In both our interview and in Eco-Innovators, Chris outlines progress in business education options along the same lines as PRME. In our interview, for instance, he pointed to the NGO Management stream in the Masters in Environmental Studies program at York University. This program attracts "very holistically-minded, sustainability-minded people who [are] very good at organizational stuff, the very skills you learn in business school" (Interview). While his environmental concerns may have made him an outlier in Commerce at Dalhousie during his BA days, the Faculty of Management at Chris's alma mater has since established a successful sustainability program, including a Centre for Sustainability. In Eco-Innovators, Chris further identifies the Environmental and Sustainability Studies program at Acadia University, focusing on hands-on experience for students both in the community. "Given that these are real- world experiences," says Chris, "they quickly learn about roadblocks – all the barriers and excuses people throw in the way whenever we try to make change" (pp. 188-189). A community engagement course in their final year of study challenges students to come up with their own community-based initiative (p. 189), providing them with yet more experience to take into their careers after university.

Re-Branding the Environment

Environmentalists have much to learn from business, particularly with regards branding and marketing. In his article "Branding the Environment" in The Coast from January 28, 2010, Chris identifies the crux of the problem for the environmental brand:

In the fight for those hearts and minds, the eco-freaks are up against capitalism's finest and most financed, the captains of industrial marketing, the manufacturers of cool. Environmentalists have countered with big ideas and righteous souls---and are decidedly uncool. (para. 2)

The environmentalist movement, says Chris, "tends to be seen as flaky and abstract. David Suzuki is one of our most famous members ...and he can never compare to Justin Bieber. There's just no rock star version of the environmentalist and that is ultimately a branding exercise..." (Interview, 2013). A Google trend analysis certainly supports this argument, with David Suzuki almost non-existent in both infographics below. Al Gore faired considerably better after An Inconvenient Truth was released in May of 2006, but his star seems to have waned, while that of the ultimate capitalist, Donald Trump, pulled a branding coup with The Apprentice.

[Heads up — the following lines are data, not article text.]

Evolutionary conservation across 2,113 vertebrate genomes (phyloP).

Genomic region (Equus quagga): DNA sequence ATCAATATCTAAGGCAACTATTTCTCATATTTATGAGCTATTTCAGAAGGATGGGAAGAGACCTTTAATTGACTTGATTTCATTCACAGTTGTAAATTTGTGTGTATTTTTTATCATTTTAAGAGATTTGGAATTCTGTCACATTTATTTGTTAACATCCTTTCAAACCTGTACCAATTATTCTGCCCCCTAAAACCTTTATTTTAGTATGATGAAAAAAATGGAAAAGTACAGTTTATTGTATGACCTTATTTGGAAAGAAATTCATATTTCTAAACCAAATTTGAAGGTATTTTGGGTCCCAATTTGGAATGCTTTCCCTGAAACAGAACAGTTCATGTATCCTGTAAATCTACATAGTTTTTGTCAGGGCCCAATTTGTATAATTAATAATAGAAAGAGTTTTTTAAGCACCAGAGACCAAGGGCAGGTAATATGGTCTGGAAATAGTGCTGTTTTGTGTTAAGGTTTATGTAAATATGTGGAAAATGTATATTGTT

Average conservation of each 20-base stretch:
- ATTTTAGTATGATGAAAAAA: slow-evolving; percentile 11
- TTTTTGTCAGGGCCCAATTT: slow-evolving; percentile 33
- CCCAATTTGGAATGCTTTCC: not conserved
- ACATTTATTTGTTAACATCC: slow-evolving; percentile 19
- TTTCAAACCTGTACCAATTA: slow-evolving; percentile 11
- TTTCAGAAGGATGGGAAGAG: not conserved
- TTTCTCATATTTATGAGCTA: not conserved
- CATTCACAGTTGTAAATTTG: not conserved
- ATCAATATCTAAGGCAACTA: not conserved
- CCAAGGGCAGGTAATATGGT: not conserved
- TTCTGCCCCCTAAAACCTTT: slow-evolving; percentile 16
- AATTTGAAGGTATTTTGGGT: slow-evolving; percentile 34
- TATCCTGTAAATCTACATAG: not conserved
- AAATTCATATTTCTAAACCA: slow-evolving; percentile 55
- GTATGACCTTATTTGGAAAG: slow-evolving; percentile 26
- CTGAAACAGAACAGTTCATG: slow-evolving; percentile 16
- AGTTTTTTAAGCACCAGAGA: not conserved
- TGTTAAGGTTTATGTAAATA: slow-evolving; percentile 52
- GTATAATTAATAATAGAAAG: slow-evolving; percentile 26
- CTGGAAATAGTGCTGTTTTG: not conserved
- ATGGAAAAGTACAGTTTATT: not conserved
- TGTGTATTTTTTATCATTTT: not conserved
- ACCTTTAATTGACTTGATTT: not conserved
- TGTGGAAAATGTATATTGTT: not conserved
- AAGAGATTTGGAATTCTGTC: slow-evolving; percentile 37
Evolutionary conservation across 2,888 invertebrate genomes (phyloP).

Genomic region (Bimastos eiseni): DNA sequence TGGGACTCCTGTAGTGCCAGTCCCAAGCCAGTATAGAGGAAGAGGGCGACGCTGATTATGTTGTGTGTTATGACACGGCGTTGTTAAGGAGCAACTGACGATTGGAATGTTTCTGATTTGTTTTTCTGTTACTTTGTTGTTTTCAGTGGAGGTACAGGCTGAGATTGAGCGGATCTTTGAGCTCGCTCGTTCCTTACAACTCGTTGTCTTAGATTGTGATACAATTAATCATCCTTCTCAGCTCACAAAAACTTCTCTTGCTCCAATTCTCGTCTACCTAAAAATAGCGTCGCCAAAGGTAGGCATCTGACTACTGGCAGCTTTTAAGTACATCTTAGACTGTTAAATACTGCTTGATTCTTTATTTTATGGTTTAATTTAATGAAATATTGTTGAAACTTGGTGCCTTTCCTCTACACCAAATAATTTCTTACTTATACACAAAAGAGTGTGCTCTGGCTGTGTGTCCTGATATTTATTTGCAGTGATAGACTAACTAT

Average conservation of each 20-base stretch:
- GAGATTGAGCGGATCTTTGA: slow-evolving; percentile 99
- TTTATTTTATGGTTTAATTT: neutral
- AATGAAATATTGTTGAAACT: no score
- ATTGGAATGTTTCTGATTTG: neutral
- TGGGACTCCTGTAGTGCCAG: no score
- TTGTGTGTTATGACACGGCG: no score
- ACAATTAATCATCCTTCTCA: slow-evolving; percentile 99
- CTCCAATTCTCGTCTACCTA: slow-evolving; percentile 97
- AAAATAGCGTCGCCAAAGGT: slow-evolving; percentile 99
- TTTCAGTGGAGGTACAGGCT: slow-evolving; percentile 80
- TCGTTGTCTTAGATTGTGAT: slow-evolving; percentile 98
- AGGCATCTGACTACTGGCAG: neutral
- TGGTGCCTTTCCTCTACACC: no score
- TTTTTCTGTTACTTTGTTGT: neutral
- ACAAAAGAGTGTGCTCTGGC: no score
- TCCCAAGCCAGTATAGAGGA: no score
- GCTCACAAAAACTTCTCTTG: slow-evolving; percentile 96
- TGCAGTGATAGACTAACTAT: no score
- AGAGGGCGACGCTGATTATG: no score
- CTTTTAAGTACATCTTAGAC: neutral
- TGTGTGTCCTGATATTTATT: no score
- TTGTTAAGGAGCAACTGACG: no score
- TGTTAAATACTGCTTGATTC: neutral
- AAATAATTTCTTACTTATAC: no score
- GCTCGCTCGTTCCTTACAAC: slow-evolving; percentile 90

Figure 1

As Figure 2 indicates, in the grand scheme of branding and marketing, no one is even playing the same game as Justin Bieber.

Figure 2

In "Branding the Environment," Chis reiterates this message:

This movement needs an extreme image makeover. Marketing gurus tell me that all those depressing facts environmentalists throw into the ether might make us think, but they'll never get us to act...The trick is to replace the doom and gloom of environmentalism with positive, upbeat, motivating messages that request a specific action. (paras. 4 & 8)

For his part, Professor of psychology at St. Thomas University in Fredericton, New Brunswick, Doug McKenzie-Mohr, seeks to address these shortcomings with his take on social marketing – community-based social marketing (CBSM). Adapting his understanding of social psychology and human behaviour, McKenzie-Mohr "systematically looks at desired behaviours, actual behaviours, and the reasons behind any dissonance" (p. 178). By identifying and removing barriers to compliance, educating the population under consideration, and asking for personal commitment to participate, new norms are established, norms from which individuals no longer feel comfortable straying. Taking advantage of the fact, Mackenzie-Mohr and his convert Ken Donnelly, Solid Waste Manager in Durham County, get 90 percent buy-in to municipal recycling and composting programs (p. 179). As Chris mentions "Peer pressure is a powerful thing, even among adults. No one wants to be the nail that sticks up. That is what makes CBSM a hopeful tool" (p. 182). By acknowledging and working with what is known from social psychology, CBSM holds great promise for more sustainable behaviour change.

In addition, CBSM, and social psychology at its root, realize that if you can get small behavior changes in place, people "become more susceptible to bigger changes," the foot-in-the-door technique of marketing. Says Chris of this phenomenon: "Ask people to stop idling their engines unnecessarily, then ask them to keep their tires fully inflated for fuel efficiency, then to slow down to conserve fuel, then to carpool, then to take a bus or ride a bike" (p. 182). Because such new behaviours may at first result in cognitive dissonance, "a feeling of discomfort caused by the realization that one's behaviour is inconsistent with one's attitudes or that one holds two conflicting attitudes," (Aronson, 2013, p. 174) people are likely to reduce this discomfort by convincing themselves that they must be the kind of person who recycles, conserves fuel, and so on until they find themselves convinced that they are indeed the kind of person who cares deeply about the environment and climate change.